By David Yount
Scripps Howard News Service
April 03, 2005
British critic Bryan Appleyard asks us to imagine a fictional girl, age 11, who already enjoys the advantages of having survived childhood diseases, had grandparents who lived into their 80s, and whose own parents are happily married and can afford private medical insurance for her. Moreover, her Mom and Dad see to it that she maintains healthy habits.
According to current projections, this girl should live in tolerable good health well into her 80s, some years longer than her male peers. But wait: something is on the horizon that could change the actuarial scales so radically that she could live to the age of 1,200.
That "something" will emerge perhaps eight years from now, when a healthy 2-year-old laboratory mouse successfully resists the (until then) inevitable damage of cell division and depletion. That mouse will have been rejuvenated by stem cell therapy, and the little critter's DNA will have been manipulated to curtail damaging mutations.
Genetically, mice are amazingly similar to humans, but they live vastly shorter lives. Untreated, our mouse would die by the age of 3, most likely of cancer. But when the mouse is still a frisky 5-year-old, the world takes notice. The public demands that governments fund the research that will apply the lessons of mouse life extension to humans. At the same time, sensing that decline and death are no longer inevitable, people around the world begin to take better care of themselves.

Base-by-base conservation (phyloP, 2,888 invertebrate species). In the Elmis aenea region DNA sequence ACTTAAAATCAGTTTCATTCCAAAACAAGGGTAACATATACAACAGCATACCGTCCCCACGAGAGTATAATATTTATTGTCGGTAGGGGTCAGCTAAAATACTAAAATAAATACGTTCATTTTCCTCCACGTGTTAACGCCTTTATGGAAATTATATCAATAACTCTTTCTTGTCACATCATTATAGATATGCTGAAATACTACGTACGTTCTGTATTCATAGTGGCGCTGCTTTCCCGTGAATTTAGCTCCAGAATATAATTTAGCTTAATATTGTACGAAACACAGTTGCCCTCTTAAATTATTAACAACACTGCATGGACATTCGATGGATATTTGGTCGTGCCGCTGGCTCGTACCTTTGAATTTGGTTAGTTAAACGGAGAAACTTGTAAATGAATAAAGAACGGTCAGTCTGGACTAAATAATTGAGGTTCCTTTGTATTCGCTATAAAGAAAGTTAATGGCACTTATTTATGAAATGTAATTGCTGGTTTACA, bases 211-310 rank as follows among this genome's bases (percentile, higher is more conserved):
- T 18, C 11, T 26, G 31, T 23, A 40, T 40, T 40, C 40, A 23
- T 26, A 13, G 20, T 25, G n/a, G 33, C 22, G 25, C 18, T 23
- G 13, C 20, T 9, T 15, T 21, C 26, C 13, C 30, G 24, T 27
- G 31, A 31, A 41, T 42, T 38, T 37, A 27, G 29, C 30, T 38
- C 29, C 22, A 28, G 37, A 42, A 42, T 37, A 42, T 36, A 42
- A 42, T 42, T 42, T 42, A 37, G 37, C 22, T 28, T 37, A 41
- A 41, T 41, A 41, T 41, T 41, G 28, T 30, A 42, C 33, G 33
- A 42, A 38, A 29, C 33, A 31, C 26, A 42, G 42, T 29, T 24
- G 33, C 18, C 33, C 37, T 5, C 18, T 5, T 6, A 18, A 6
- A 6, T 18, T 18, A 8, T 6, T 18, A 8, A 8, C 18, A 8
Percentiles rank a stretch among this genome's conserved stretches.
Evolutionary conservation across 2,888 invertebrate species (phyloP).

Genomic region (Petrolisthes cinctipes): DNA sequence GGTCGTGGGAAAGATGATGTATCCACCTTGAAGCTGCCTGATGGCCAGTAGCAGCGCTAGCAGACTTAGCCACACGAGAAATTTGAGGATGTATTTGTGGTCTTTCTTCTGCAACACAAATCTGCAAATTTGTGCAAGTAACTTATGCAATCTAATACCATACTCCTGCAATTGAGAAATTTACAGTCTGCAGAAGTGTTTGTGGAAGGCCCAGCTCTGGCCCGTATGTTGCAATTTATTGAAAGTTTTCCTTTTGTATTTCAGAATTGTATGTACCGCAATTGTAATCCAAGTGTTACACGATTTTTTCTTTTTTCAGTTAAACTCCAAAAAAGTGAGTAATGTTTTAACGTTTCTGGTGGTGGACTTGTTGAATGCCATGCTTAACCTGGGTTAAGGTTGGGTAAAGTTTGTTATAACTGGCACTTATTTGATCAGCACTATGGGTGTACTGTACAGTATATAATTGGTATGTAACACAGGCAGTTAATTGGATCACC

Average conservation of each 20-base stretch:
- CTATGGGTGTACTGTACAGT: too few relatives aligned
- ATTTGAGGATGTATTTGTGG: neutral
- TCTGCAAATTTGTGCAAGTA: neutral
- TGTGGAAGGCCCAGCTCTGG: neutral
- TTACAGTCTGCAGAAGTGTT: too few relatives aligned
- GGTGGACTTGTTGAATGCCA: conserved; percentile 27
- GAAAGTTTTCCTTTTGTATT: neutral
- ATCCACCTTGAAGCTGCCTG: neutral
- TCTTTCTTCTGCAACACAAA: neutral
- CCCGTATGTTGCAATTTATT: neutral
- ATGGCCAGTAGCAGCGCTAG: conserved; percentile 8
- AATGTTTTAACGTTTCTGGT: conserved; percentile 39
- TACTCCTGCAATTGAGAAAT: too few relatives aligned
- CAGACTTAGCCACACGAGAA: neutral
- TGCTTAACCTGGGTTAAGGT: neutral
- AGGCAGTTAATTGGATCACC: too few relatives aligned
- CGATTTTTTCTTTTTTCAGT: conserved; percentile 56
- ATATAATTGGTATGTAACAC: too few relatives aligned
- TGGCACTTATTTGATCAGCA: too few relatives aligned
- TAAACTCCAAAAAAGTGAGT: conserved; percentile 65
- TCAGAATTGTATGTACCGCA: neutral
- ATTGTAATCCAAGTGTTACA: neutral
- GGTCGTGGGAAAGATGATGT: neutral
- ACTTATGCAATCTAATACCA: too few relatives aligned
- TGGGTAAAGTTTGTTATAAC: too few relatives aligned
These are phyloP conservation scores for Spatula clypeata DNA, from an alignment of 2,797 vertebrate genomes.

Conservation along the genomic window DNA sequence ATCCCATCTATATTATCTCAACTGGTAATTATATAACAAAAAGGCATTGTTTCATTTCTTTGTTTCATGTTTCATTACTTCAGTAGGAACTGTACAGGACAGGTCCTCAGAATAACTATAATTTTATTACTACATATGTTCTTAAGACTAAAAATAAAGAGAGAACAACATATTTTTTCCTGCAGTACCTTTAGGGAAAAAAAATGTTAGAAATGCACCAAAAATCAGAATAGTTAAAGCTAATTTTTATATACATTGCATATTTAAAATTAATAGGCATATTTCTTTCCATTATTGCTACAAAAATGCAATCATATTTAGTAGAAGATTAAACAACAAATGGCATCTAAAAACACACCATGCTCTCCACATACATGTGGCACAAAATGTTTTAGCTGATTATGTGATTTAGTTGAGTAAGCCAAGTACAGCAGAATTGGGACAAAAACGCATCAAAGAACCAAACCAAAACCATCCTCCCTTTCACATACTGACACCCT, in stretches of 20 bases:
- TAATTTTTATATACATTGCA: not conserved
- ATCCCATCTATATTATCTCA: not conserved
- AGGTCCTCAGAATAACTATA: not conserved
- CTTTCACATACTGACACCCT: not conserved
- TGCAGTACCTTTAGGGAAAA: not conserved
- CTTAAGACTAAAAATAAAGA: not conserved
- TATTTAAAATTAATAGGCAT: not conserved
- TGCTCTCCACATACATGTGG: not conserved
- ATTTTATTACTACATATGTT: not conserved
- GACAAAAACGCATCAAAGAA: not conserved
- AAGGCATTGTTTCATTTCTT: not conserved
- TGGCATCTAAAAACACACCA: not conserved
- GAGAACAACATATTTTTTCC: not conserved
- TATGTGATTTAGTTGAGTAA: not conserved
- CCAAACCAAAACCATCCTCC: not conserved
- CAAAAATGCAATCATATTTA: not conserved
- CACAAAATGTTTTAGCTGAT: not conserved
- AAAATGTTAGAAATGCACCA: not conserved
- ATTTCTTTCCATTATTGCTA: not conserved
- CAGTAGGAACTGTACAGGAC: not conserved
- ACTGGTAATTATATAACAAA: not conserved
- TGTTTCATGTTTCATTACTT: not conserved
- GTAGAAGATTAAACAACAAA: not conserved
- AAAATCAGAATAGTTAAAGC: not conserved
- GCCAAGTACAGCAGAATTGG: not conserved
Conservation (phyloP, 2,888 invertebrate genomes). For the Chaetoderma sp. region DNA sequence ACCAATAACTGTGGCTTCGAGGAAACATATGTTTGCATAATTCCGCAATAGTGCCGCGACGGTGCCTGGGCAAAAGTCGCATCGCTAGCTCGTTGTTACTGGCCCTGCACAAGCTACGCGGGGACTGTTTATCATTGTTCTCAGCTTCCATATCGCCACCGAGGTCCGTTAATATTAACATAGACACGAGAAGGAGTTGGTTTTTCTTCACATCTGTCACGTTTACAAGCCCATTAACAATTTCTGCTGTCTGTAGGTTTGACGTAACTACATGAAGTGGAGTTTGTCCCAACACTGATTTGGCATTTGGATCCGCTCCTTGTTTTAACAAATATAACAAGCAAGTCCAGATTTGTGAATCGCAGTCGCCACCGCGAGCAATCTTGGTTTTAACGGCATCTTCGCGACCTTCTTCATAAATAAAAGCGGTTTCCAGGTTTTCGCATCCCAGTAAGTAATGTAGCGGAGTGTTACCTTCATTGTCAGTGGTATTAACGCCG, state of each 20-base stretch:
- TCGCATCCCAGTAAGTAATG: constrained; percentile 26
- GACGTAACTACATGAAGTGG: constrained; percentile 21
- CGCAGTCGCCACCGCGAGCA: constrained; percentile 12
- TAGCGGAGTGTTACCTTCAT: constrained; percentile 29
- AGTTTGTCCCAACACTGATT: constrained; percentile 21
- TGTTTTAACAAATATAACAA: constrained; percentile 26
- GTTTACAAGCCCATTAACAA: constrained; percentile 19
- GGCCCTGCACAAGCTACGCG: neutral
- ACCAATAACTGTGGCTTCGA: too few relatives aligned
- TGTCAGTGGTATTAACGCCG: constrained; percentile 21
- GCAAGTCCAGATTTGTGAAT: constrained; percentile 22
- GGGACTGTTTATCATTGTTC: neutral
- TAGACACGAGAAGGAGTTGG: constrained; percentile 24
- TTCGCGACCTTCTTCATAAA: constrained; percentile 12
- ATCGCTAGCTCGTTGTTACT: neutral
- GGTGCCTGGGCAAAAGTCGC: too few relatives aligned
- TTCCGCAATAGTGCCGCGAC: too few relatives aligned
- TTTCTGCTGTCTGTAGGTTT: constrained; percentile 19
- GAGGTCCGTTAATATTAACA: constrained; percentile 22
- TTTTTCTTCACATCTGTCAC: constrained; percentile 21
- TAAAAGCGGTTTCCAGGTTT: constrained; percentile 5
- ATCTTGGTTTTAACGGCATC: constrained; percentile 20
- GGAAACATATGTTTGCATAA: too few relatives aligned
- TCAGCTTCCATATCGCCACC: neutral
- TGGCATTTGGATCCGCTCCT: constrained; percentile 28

Sure enough, by this scenario, in 2035, when our fictional girl is on the cusp of middle age, human rejuvenation becomes available. After treatment, she both looks and feels 30 again, and, with continued therapy, never ages.
Nevertheless, she may not live forever, because (as Bernard Shaw predicted in his play Back to Methuselah) she will still be vulnerable to accidental death or violence. Forty-one-year-old gerontologist Aubrey de Grey of Cambridge University believes that there are people alive today who will, with treatment, break through the theoretical 120-year maximum life span to live at least 1,000 years, fully functional, assuming they maintain good health habits during that extended life span.
The trick for those now living, according to the scientists, is to do whatever is necessary to extend our lives until the time that this treatment becomes widely available some 30 years hence. Appleyard offers this list of healthy commandments: Eliminate smoking, sugar, animal fat, and salt, and risky activities. Exercise and eat vegetables that grow above ground, as well as nuts. Take a child's aspirin daily, and keep to a sparse diet.
Although I follow these guidelines, I'm already in my 70s and have an array of ailments that makes me a poor candidate for such immortality. With the lessons of Easter still fresh in mind, I remain resigned to death and hopeful of resurrection.